These outdoor hangouts are constructed of just small stools on the sidewalk so as more people arrive stools are added, and they leave stools are taken away. You can watch the hustle and bustle of the ever breathing roads long into the night! Roads are blocked off making this central spot in the Old Quarter like one large party!

Hanoi is an absolutely beautiful city full of color, life and vibrancy! Two days is definitely not enough time to see everything in the city but you can comfortably see a lot!  Make sure to bring your wits and your walking shoes, Hanoi will most definitely not disappoint!

Pin it for later! 🙂

Keep on smiling!

xx

Kelsey

Everything You Need To Know About Trekking Sapa, Vietnam

Everything You Need To Know About Trekking Sapa, Vietnam

If you have a Pinterest and have typed in Vietnam, then it is likely that you have seen the majestic photos of Sapa. Huge terraced hills, fields of rice patties and seemingly endless mountains. This beautiful place is a must see if you are traveling to Hanoi or anywhere in northern Vietnam!

How to get there:

Sapa is located around 8-ish hours north west of Hanoi, the easiest way to get there is by train! There is no actual train station in Sapa but there is one in Lao Chai, a town about an hour away. There are trains that leave in the evening and morning, but I would recommend taking a later night train. The beds were very comfy and made the journey go fast, to check out the train time table click here!

From Lao Chai it will take about an hour to get to Sapa. When you hop off the train there will be many people offering you tickets for a shuttle bus or minivan up to Sapa. If you haven’t arranged a pick up before hand these are a good option!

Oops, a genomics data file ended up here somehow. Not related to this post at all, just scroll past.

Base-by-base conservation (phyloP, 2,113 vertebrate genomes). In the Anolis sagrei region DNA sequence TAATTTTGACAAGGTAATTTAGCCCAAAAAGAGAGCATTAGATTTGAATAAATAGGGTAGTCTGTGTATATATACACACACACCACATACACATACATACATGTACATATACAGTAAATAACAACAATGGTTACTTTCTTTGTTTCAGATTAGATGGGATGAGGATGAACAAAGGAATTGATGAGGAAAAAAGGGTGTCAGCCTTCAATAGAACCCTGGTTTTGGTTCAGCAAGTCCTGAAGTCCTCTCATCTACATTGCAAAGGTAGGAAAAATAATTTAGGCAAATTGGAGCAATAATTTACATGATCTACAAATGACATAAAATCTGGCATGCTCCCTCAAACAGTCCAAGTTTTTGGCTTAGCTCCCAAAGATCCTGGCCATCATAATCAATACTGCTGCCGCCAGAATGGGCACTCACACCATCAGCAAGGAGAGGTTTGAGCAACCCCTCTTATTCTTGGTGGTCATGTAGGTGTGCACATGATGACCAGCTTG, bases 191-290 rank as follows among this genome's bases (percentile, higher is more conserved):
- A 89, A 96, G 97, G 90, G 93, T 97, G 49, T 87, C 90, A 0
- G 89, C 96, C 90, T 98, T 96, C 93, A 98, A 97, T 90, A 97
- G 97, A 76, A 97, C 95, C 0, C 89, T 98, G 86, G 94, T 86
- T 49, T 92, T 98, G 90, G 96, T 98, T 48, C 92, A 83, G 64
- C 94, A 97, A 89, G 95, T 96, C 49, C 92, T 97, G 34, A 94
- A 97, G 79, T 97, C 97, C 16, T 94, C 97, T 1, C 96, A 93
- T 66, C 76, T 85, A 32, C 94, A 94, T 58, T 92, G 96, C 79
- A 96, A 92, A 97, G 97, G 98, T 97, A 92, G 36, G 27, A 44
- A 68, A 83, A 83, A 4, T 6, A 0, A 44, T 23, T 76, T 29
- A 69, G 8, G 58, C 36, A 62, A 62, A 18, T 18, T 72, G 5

With the trekking agency we booked through a pick up was included which made things easier! Once you get to Sapa there are tons of different trekking agencies. If you have time, like to go with the flow you will have no trouble sorting out your accommodation and trek once you get there as the whole city is devoted to trekking! There are many different companies and hotels available throughout the small city!

How do you plan a trek?

If you are like me, and want to plan it a head of time there are many many many different companies that plan treks for you! A quick google search will give you what you need. I would recommend you check out Sapa Sisters! This is what we went through and it was fab! Not only do they pick you up and give you breakfast they also offer a storage room where you can put your stuff and a shower so you can start your trek fresh after a long train ride. Afterwards, you have your own private guide who hikes with you for the two days.

Another big reason why I chose Sapa Sisters because it is a company owned and operated by women! With so many companies in Sapa paying their H’mong women unfair wages and treating them poorly I didn’t want to contribute to the cycle. Sapa Sisters is a little bit more expensive but I wanted to know that my money was funding a good cause. They provide their workers with paid parental leave and medical care, as well as donating to their children’s early education/providing support to women who have suffered from domestic abuse.